Summarising the rationale for the Harm Reduction Strategy Dr. Efrain Cambronero said

Harm reduction can work anywhere. It can be implemented in any country, but the regulators have to adapt their control programs because people who don’t want to quit nicotine because they are addicted need highly advanced measures. This approach might be more helpful in low income countries where the mortality rate can be reduced but this method needs a lot of years to work. For a tobacco program to be successful we need to reduce morbidity and mortality among smokers, unwilling or unable to quit and prevent addiction to a whole new generation of tobacco products. Unfortunately, tobacco consumption around the world is still prevalent and in certain areas is growing. I can’t foresee change in the near future so I guess, this is the best strategy we could come up with for now but there is still a lot of work to do for us as doctors. Tobacco Harm Reduction can diminish the negative effects for health but it is still a discussion because IQOS or other similar products might help but we need more evidence and time.”

Regarding the impact of FDA’s decision, Dr Cambronero clarified: “IQOS is already in many markets. Everybody sees this organization (the FDA) as a reference point. So this big decision will push the product spread in many other markets. The FDA made it clear that they didn’t endorse IQOS as a safer alternative, but it is clear that it has less exposure to harmful substances. What is important to mention is that this product is aimed at adults who want to quit smoking and not at young people.”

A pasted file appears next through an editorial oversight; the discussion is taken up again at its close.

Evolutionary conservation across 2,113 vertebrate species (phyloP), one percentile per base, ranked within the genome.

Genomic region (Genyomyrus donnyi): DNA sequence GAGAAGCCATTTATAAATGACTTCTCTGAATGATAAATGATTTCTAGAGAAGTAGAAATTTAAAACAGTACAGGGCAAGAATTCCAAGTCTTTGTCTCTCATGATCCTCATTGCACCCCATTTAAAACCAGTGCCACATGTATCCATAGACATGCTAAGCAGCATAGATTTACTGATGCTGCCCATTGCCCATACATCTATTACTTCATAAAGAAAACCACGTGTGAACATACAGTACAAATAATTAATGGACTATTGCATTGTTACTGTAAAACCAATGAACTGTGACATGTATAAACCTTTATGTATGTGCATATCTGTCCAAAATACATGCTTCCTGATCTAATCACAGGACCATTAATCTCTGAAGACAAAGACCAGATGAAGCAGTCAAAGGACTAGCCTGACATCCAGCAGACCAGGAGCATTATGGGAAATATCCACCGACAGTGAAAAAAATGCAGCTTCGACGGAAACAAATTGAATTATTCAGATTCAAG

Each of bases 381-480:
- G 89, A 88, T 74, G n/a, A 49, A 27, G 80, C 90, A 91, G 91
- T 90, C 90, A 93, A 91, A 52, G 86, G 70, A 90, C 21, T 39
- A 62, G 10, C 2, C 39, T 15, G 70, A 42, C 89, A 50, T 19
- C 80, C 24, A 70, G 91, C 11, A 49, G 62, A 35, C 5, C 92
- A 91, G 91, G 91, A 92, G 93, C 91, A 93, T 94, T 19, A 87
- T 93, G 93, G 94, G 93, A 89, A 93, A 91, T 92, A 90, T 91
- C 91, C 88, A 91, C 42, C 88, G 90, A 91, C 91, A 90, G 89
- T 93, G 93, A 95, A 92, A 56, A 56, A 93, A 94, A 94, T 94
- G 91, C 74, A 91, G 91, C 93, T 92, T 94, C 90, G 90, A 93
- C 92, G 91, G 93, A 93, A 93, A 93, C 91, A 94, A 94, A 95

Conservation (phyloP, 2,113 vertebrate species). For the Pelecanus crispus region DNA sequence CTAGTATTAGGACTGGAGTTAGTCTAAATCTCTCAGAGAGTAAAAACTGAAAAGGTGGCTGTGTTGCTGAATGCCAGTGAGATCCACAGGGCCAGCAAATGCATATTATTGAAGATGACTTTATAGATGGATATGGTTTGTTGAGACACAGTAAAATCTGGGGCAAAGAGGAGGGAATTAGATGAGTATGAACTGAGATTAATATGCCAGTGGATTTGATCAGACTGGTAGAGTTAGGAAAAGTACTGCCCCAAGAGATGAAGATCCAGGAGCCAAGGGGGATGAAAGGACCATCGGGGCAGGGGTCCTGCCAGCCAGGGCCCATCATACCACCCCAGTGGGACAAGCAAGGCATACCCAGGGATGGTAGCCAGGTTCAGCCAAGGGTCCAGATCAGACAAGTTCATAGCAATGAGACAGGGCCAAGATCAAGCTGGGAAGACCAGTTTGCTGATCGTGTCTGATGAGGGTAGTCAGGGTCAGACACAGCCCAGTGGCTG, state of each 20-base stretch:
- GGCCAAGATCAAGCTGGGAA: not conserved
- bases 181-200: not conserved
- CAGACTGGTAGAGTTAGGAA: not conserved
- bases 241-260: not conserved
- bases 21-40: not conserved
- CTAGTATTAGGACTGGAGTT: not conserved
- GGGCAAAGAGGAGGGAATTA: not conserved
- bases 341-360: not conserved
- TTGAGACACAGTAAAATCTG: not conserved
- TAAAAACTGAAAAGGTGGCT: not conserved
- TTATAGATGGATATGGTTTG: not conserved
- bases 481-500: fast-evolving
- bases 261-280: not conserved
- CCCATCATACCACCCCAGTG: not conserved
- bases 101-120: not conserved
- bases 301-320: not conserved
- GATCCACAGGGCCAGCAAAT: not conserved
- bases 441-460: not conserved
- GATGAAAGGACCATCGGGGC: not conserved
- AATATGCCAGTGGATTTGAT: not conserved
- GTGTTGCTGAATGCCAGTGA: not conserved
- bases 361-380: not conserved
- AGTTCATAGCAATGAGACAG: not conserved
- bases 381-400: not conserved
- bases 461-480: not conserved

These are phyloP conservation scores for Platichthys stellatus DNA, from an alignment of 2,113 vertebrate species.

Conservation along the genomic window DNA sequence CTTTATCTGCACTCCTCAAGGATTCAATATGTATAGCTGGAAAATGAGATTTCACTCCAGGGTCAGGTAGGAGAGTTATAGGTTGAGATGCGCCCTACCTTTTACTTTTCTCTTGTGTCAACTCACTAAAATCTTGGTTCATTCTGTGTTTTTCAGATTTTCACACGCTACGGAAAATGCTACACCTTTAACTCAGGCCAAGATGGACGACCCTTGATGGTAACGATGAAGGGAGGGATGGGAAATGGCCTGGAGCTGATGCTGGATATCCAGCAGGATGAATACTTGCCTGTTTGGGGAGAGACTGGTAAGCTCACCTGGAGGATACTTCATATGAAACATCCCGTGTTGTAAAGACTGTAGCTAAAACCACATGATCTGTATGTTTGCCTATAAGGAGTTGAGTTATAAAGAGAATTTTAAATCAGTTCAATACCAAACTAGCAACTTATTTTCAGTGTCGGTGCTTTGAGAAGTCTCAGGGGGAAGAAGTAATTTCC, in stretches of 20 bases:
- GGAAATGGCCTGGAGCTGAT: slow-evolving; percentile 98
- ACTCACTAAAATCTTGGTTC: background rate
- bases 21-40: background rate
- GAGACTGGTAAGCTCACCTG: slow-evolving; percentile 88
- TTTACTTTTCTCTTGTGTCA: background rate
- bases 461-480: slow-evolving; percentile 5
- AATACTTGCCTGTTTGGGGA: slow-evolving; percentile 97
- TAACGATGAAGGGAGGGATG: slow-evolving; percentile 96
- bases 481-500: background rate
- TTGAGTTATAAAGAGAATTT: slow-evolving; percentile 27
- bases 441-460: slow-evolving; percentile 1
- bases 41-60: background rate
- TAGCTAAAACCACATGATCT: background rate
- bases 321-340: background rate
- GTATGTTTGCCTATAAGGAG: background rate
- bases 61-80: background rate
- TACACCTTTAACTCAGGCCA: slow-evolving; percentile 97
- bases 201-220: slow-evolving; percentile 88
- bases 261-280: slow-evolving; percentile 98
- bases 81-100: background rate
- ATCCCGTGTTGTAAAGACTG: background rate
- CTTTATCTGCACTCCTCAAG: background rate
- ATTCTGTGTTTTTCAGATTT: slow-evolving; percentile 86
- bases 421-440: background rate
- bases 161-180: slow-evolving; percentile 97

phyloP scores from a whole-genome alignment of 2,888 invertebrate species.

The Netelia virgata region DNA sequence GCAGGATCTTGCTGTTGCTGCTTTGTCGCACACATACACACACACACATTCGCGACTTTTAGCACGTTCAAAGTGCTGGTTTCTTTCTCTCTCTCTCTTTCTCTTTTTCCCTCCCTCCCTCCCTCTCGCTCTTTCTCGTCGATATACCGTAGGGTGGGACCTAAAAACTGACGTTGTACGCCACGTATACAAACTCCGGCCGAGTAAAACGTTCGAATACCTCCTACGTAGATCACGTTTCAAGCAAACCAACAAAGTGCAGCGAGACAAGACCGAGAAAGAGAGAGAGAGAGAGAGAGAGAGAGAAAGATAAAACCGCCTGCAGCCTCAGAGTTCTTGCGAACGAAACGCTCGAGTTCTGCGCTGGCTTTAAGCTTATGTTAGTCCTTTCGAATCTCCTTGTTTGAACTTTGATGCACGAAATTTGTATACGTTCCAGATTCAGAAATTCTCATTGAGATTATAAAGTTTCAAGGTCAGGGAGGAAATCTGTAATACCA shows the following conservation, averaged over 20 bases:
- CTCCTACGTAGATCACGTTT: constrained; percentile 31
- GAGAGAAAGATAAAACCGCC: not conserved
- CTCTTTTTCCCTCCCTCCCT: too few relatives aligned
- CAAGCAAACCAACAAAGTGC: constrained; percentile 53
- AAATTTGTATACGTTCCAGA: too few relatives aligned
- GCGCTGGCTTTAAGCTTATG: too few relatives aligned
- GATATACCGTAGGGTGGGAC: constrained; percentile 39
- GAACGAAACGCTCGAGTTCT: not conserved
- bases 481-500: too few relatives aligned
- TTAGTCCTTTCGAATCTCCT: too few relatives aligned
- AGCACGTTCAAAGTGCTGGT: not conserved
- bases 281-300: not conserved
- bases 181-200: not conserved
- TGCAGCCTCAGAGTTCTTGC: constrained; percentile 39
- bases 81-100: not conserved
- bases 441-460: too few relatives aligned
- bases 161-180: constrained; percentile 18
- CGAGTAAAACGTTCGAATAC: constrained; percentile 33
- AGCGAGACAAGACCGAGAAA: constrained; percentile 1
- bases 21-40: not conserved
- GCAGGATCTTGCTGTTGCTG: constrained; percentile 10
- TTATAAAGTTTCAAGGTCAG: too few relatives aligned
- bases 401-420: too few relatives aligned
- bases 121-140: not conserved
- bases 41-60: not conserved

Prof. Borislav Georgiev closed the conference, stating that: “I would just like to add that there is currently a lot of speculation about tobacco use and its link to COVID-19. While some claim that smoking can protect against the virus, others hypothesize that smokers are at greater risk of contracting the disease. We must be very careful with these statements and be very cautious, we do not have enough information to test the hypotheses that have emerged”.

From the discussions, it is clear that quitting tobacco smoking is by far the best option. However with such enthusiasm from medical professionals and other concerned stakeholders to protect the global population from tobacco smoking effects, could emerging innovations with reduced exposure be the hope for both active and passive smokers globally? Given scientific studies identifying the innovations as containing less toxic chemicals while delivering nicotine in levels close to combustible cigarettes, does this suggest likelihood that users of smoke-free products may be able to completely transition away from combustible cigarettes?